Monthly Archives: August 2014

Ember basic navigation with nested templates

Everybody has heard of the steep learning curve of the frontend framework Ember. While starting to learn Ember I found that proven true. Often I thought I had understood a particular concept but when I tried to implement it, it just didn’t work.

One thing I was working on was just a basic navigation for a website with nested templates, a main- and a submenu. I couldn’t really find an example with an easy way of implementing that, although it’s something that probably most beginners will try to do. Most examples I found were dealing with datasets and how to bind views to them, for example to build a blog. But I really just wanted a simple navigation and not care about any data yet. So I’m going to try and give an example of how to do this.

A working demo of this example is hosted here.

Top-level navigation and sub-navigation

We are going to build an Ember App with a consistent navigation in every page. Our app will have a main navigation with access to first-section, another-section and about pages. first-section and another-section will also have submenus and more pages nested inside, while about will just be a simple page without further navigation.

Let’s start with the router.js:

App.Router.map(function() {

this.resource('first-section', function () {
  this.route('part-1');
  this.route('part-2');
  this.route('part-3');
});

this.resource('another-section', function () {
  this.route('part-1');
  this.route('part-2');
  this.route('part-3');
});

this.resource('about');
});

Here we define the routes, which are going to be linked in the top level menu, as resources. The resources that will have a submenu and nested templates, have additional routes associated.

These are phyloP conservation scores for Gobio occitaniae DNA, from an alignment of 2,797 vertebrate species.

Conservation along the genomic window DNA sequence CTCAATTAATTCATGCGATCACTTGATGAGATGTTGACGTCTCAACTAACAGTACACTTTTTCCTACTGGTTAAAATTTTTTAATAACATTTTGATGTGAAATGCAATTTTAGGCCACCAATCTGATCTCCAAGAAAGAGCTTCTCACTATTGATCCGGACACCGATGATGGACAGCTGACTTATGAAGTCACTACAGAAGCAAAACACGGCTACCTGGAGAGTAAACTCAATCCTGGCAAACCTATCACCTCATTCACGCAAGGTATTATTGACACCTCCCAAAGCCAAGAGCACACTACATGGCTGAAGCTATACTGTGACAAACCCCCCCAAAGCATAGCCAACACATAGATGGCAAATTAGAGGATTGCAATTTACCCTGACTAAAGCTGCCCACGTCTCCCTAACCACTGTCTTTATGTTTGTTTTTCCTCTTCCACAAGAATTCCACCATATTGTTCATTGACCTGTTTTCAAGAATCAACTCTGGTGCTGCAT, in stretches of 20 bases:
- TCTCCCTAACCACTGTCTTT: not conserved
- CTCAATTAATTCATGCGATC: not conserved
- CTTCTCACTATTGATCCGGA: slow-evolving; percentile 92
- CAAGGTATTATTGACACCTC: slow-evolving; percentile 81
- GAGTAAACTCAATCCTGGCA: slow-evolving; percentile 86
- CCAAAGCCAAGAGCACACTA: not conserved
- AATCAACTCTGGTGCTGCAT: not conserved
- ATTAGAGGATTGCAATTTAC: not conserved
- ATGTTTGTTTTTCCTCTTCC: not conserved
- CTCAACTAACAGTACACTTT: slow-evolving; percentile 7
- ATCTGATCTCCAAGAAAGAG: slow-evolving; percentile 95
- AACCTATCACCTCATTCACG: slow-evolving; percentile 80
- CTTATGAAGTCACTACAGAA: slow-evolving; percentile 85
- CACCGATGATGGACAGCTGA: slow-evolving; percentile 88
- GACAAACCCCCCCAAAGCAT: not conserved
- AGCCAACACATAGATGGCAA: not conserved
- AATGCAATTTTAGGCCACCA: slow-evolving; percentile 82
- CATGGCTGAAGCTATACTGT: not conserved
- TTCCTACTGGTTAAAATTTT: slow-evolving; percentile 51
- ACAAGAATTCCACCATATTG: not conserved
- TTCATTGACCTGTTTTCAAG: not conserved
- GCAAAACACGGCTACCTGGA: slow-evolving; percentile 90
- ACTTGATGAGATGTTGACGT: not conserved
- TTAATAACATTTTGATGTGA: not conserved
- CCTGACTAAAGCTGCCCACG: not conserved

Nested templates

The top-level (application) template, which contains the main navigation, looks like this:

<script type="text/x-handlebars">
  <header class="main-app-header">
    <h1>Ember navigation, subnavigation and nested templates example</h1>
    <ul class"navigation main-navigation">
      <li class="nav-item">{{#link-to "first-section"}}First Section{{/link-to}}</li>
      <li class="nav-item">{{#link-to "another-section"}}Another Section{{/link-to}}</li>
      <li class="nav-item">{{#link-to "about"}}About{{/link-to}}</li>
    </ul>
  </header>

  <div class="main-content">
    {{outlet}}
  </div>
</script>

It uses the link-to helper to redirect to the section-resources we defined in router.js. On the bottom we indicate with {{outlet}} where the  templates that belong to these resources are going to be rendered.

These will contain the sub-navigation and look like this:

<script type="text/x-handlebars" id="first-section">
  <header class="sub-header">
    <h2>First Section</h2>
    <ul class"navigation sub-navigation">
      <li class="nav-item">{{#link-to "first-section.part-1"}}Part 1{{/link-to}}</li>
      <li class="nav-item">{{#link-to "first-section.part-2"}}Part 2{{/link-to}}</li>
      <li class="nav-item">{{#link-to "first-section.part-3"}}Part 3{{/link-to}}</li>
    </ul>
  </header>

  <div class="main-content">
    {{outlet}}
  </div>
</script>

This looks similar to the top level template, with the difference that the routes which are linked here, contain of two parts separated by a dot: first-section.part-1.

The lowest level templates are most easy and just contain some text:

<script type="text/x-handlebars" id="first-section/part-1">
  First section part 1.
</script>

Pay attention to the id: "first-section/part-1". Here you have to indicate by the name that the template will be nested in the first-section resource. Also pay attention to the fact that the ids of the nested templates are separated by a / when you name the templates, but when you call the routes with the link-to helper, they are separated by a dot:  "first-section.part-1".

It’s all about naming

When solving this task, I was mostly struggling with the right naming of things. I often got this error: TypeError: Cannot read property 'connectOutlet' of undefined. I didn’t understand what was happening and thought the solution to this was to specify in the route files of every route/template into which parent template the route’s template should be rendered. But it got even more messy. In the end I discovered that the proper naming of all templates and routes would resolve all my problems.

You can review the whole code on github. While solving this problem, I also found this discussion helpful.

Originally I did this example to transfer it later to a version in Ember App Kit. But since Ember App Kit is now outdated and replaced by Ember CLI, I didn’t write about that. You can find the Ember App Kit version here though.